John J-H Kim was appointed a Senior Lecturer in the Social Enterprise Initiative of the General Management Group of the Harvard Business School in July 2011. He also serves as a core faculty member of the Public Education Leadership Project (PELP), a joint project of HBS and HGSE. He continues to serve as the CEO of The District Management Council, an organization that partners with public school district leaders to improve student outcomes, operational efficiency and financial effectiveness.
As a Senior Lecturer, Mr. Kim will be teaching the second year elective course Entrepreneurship in Education Reform.
Since starting The District Management Council (DMC) in 2004, he and his teams have supported numerous school districts around the country with efforts related to strategic planning, special education, human capital, and stakeholder engagement. He is also the founding editor of The District Management Journal, a publication which provides actionable insights related to leading and managing public school districts.
Previously, Mr. Kim was the founding CEO of Chancellor Beacon Academies, Inc., a school management company that grew to serve more than 20,000 students. He was president of Kaplan Learning Services, the K-12 division of Kaplan, a wholly-owned subsidiary of The Washington Post Company. Mr. Kim joined Kaplan when it purchased Crimson & Brown Associates, a firm he co-founded to assist companies identify and hire candidates of color.
Additionally, he was a management consultant with McKinsey & Company and also served as an Executive Vice President of Rakuten, Inc (JASDAQ: 4755), a comprehensive internet service company.
Mr. Kim currently serves on the National Governing Board of BELL, a non-profit organization dedicated to improving the lives of disadvantaged youths, the Board of Advisors of the Institute for Recruitment of Teachers (IRT) at Phillips Academy, Andover, and was also on the founding board of the Boston Collegiate Charter School.
Mr. Kim received an A.B. from Harvard College and an M.B.A. from the Harvard Business School.
In 2011, a group of passionate social entrepreneurs in Rio de Janeiro, with the support and encouragement of several prominent philanthropists and members of government, launch Ensina!, seizing Brazil's unprecedented economic growth and national commitment to education. The new independent educational non-profit is to be part of Teach For All, a global network of organizations inspired by Teach For America. While Ensina! is quickly able to raise the initial capital, recruit graduates from top colleges, garner positive press, and demonstrate early success in increasing student performance, the organization runs into a number of operational challenges in implementing its programs in schools. After pursuing various avenues to address obstacles for Ensina!'s execution found in navigating national education policy and funding, forging partnerships with municipal and state governments, confronting widespread cultural perspectives on teaching as a profession, and managing relationships with local school administrators and staff, Ensina!'s staff and board, despite some success and demonstrated impact, decide to suspend the program in January. Following this decision, Fabio Campos, the most recent CEO of Ensina!, contemplates the possibility of relauching a restructured Ensina! to help bring about enduring, transformative reform to Brazil's public education system, which he believes to be crucial to the future success of Brazil as a nation. The case presents students the opportunity to explore conditions necessary for successful collaborations between non-profit organizations and the government, grapple with the challenges of long-term large-scale performance improvement in public education, and examine Ensina!'s goals in public education reform and different operational strategies for organizations like Ensina! to consider implementing in the future.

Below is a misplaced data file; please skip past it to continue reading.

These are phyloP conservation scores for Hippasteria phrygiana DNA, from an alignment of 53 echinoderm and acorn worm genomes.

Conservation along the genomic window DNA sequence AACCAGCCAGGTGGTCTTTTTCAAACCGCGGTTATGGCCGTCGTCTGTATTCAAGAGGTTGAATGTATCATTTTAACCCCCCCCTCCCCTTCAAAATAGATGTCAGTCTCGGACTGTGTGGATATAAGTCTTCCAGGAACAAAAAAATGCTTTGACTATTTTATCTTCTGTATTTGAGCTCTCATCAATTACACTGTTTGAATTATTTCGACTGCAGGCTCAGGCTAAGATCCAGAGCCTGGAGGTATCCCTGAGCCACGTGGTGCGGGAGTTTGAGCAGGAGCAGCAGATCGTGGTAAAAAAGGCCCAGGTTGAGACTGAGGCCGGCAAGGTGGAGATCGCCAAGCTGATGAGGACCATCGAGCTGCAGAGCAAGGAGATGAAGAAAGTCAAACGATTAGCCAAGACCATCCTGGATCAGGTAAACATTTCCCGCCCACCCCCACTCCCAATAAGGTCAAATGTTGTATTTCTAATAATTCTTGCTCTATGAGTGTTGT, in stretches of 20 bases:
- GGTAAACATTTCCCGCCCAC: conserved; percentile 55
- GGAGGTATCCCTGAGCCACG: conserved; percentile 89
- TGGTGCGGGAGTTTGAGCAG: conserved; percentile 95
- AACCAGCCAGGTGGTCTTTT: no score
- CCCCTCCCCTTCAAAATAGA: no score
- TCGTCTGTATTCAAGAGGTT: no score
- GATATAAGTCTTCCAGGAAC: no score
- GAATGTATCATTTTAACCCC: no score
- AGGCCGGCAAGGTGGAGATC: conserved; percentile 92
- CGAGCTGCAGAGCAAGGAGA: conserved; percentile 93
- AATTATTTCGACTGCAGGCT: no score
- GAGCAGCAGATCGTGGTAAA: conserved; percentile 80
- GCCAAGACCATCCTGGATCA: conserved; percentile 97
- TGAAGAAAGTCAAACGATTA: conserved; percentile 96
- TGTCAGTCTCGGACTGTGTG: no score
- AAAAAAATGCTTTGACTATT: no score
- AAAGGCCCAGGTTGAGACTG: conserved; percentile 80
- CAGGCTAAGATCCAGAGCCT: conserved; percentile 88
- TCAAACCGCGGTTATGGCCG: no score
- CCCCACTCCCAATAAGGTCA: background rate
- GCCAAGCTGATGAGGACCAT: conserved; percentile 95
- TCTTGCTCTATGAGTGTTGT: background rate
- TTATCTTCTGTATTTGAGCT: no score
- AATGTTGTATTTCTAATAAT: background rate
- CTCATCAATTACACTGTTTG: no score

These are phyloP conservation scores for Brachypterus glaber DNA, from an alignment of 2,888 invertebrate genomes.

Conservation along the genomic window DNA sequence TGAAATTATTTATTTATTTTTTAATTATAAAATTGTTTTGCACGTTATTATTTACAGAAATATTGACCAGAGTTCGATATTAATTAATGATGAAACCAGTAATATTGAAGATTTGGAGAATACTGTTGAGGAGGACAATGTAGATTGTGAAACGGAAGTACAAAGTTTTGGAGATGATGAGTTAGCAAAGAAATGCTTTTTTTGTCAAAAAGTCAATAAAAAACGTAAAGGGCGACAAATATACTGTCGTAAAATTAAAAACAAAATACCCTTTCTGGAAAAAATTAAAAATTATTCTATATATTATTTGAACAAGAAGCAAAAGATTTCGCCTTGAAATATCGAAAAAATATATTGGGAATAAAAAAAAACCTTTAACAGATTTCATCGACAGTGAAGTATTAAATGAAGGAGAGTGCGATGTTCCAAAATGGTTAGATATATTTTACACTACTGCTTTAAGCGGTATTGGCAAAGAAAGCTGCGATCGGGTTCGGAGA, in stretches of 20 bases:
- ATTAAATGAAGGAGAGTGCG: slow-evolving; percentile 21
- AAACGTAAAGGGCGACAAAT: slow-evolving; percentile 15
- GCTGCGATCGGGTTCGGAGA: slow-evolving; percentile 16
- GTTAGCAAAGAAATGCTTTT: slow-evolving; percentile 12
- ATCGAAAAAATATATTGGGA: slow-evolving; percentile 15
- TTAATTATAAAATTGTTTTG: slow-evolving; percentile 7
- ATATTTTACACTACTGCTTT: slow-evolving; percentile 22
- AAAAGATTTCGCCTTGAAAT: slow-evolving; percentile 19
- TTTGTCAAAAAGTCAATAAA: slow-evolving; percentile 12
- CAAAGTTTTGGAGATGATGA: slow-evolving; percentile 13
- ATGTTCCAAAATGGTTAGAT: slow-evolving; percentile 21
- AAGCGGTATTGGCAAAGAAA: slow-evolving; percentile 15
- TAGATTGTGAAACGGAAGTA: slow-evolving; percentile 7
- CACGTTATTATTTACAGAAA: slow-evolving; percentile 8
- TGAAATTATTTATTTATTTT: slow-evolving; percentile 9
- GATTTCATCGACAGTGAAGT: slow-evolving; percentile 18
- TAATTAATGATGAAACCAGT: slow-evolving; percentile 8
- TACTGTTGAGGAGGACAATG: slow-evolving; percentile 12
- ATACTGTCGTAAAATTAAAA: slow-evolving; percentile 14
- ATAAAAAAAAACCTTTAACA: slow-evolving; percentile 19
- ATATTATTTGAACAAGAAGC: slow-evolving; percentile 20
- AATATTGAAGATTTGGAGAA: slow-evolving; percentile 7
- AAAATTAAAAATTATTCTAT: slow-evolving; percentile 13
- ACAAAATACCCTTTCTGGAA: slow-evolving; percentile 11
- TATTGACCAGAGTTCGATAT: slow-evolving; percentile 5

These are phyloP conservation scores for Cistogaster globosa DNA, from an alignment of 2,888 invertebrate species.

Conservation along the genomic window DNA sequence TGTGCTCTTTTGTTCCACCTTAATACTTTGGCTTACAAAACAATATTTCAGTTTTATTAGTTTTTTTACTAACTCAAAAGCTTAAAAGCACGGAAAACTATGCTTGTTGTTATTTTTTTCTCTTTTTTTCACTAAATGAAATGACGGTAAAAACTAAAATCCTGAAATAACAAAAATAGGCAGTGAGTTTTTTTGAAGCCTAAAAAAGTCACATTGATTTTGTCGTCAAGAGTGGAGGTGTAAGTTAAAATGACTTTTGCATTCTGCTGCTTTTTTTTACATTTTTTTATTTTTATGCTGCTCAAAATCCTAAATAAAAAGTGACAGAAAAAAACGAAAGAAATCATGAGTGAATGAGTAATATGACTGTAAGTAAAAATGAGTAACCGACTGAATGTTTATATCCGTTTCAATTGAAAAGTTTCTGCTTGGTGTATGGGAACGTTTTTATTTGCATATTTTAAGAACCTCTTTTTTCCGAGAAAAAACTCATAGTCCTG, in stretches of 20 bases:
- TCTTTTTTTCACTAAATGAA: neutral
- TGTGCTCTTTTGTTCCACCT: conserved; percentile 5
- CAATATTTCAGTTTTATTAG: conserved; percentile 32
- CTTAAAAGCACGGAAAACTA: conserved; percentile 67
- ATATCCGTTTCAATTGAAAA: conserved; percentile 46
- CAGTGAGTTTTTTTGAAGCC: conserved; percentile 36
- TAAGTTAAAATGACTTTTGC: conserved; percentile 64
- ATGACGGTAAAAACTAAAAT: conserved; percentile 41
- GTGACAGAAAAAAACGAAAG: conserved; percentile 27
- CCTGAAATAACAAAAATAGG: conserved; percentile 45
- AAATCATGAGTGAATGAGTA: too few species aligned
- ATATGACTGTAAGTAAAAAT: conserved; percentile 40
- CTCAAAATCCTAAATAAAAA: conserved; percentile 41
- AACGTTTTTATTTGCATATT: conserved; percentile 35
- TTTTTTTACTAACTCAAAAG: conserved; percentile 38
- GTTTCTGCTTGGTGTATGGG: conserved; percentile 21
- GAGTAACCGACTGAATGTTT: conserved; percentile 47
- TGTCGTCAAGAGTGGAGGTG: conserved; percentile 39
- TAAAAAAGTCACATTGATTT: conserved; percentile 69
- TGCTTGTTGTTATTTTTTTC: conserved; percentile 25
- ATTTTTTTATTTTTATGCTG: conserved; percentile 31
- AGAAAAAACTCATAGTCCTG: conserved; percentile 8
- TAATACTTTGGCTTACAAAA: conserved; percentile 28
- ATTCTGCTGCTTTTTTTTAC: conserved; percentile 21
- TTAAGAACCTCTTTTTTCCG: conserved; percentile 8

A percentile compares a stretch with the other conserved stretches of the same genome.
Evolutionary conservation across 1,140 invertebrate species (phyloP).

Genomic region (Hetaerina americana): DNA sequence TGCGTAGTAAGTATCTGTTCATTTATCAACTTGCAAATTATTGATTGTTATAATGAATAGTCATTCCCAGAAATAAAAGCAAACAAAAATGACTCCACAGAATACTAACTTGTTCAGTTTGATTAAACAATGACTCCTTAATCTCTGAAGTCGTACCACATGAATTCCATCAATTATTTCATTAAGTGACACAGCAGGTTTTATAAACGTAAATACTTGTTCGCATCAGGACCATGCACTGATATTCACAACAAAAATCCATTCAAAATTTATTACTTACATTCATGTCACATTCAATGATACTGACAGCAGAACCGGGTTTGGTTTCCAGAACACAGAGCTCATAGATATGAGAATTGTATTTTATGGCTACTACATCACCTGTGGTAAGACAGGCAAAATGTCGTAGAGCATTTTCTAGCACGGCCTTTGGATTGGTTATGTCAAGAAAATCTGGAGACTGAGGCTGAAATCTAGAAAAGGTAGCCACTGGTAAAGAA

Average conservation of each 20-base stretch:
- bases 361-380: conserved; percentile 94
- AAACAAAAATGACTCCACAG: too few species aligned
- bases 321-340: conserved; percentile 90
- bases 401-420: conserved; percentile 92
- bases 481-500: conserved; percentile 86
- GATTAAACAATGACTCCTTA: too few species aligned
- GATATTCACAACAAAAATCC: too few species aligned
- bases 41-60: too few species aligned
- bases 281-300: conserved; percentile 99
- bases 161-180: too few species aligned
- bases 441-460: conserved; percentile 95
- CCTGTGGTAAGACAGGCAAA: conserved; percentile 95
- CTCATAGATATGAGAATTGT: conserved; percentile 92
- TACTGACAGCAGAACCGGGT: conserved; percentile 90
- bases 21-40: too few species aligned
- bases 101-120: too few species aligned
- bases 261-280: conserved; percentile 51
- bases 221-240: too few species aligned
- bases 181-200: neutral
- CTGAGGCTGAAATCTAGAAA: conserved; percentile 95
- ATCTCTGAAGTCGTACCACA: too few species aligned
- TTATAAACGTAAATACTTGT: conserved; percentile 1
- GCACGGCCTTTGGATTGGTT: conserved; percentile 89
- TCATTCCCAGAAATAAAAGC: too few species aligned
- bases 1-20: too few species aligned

Keywords: Social Entrepreneurship;
Problems and Challenges;
Business and Government Relations;
Kim, John J-H, Alejandra Meraz Velasco, and Christine An. "Ensina!"
Harvard Business School Case 413-121, June 2013.
Career Pathways, Performance Pay, and Peer-review Promotion in Baltimore City Public Schools
In the fall of 2012, Dr. Andres Alonso had much to celebrate about in his five-year tenure as CEO of Baltimore City Public Schools, including the approval and implementation of an innovative teachers' contract with a jointly-governed four-tier career pathway that tied teacher pay and promotion to performance and peer review. Nonetheless, Alonso was concerned about the future of the contract and the reforms it introduced. It took two votes before the teachers ratified the contract in November 2010. Since then, implementation had been laborious, complicated, and uncertain. Many questions would have to be answered in the coming months. Was the district making the transition to a contract that rewarded "engagement" in a career pathway rather than passive reliance on steps and lanes? Were the processes for earning Achievement Units and progressing through the pathways rigorous enough so that the contract wouldn't default to the past practice where everyone moves up and earns more money? Were the joint governance structures established to direct and manage the career pathways, pay system, and peer-review process working effectively? How did the new system support the district's underlying theory of change? This is a Public Education Leadership Project (PELP) case study.
Keywords: labor management;
Public Education Leadership Project;
Note on Charter Schools
Kim, John J-H, Geoff Marietta, and Annie Wheeler. "Note on Charter Schools".
Harvard Business School Background Note 313-104, February 2013.